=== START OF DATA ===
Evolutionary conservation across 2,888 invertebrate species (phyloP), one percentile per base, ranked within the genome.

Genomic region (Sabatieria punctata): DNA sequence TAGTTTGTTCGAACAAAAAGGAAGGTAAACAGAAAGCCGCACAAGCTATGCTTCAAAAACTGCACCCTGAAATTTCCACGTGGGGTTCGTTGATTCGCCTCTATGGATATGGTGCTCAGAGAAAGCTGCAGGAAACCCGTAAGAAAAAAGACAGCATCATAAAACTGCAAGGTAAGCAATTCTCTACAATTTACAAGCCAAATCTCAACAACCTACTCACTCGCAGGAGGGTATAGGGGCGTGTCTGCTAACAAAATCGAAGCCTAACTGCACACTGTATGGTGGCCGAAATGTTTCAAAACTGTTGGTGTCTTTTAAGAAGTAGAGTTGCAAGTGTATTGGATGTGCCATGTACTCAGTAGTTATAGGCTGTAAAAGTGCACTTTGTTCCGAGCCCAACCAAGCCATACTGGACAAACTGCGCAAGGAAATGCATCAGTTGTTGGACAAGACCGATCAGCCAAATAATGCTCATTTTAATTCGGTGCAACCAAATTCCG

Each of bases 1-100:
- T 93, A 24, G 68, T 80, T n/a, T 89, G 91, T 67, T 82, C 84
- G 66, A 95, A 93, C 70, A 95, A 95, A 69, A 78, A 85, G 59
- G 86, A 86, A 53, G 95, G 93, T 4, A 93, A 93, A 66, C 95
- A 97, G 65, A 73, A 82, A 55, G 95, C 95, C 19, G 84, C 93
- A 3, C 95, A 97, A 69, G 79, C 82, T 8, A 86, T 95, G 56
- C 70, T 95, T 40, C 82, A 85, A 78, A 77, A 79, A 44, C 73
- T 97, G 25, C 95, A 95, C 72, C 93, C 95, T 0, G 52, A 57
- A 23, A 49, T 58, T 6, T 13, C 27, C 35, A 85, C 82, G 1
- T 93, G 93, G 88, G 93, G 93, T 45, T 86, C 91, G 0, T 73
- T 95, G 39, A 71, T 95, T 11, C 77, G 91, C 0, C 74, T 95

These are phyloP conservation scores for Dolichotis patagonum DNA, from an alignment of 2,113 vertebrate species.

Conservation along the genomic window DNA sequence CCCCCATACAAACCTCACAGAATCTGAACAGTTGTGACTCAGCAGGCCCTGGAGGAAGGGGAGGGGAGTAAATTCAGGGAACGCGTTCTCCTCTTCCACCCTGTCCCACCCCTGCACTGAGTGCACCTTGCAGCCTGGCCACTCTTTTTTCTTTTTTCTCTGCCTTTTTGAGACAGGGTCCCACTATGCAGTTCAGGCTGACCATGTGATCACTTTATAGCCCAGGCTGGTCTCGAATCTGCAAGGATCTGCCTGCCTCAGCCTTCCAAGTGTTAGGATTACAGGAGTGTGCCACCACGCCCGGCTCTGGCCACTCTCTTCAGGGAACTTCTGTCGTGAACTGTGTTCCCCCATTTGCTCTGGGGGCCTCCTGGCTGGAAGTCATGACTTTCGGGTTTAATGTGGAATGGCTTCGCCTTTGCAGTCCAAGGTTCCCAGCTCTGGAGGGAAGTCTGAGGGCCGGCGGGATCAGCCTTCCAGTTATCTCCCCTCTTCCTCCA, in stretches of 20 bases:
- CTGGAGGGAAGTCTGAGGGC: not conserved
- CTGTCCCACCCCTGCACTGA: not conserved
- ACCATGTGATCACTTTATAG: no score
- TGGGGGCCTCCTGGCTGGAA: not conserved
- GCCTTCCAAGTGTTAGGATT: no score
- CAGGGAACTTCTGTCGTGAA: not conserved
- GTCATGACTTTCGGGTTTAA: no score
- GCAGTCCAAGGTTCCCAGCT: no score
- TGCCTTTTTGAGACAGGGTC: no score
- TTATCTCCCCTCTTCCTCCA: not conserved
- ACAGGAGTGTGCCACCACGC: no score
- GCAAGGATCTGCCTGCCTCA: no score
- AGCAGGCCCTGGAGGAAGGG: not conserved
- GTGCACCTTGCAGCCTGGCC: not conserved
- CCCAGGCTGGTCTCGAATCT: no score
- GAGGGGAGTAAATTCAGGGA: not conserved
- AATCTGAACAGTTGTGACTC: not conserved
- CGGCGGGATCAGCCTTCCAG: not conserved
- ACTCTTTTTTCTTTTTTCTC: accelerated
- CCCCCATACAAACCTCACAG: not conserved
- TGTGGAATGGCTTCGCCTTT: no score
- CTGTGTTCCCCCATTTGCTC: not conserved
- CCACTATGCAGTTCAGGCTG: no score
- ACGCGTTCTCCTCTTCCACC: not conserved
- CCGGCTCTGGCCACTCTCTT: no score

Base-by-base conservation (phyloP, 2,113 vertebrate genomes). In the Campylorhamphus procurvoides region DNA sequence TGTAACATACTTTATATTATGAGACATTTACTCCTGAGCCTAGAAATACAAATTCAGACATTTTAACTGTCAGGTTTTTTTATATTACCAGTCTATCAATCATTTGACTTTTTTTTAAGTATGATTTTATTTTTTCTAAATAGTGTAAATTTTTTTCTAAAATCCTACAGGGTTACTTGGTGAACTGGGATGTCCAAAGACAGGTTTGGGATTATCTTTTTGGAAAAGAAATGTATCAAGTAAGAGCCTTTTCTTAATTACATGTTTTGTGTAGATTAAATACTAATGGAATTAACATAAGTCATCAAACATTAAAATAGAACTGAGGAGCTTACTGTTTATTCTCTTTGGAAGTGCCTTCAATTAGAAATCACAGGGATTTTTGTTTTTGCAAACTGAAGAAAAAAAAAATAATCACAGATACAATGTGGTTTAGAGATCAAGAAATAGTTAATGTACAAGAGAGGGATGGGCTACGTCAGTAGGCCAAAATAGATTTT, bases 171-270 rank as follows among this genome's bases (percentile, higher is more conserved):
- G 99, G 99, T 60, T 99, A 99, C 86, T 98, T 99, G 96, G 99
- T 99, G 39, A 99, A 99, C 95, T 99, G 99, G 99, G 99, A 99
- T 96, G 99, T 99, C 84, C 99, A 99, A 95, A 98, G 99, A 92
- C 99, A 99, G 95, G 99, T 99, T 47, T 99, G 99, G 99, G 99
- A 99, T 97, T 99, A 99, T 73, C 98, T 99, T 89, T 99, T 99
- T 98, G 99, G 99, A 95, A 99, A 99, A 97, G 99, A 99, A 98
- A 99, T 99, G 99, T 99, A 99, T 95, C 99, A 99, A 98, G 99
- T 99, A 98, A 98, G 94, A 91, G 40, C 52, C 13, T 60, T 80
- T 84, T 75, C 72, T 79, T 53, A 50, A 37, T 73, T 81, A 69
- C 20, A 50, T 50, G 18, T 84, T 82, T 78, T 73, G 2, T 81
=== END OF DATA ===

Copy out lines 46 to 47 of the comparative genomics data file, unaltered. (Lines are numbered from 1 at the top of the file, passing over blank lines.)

- A 99, T 97, T 99, A 99, T 73, C 98, T 99, T 89, T 99, T 99
- T 98, G 99, G 99, A 95, A 99, A 99, A 97, G 99, A 99, A 98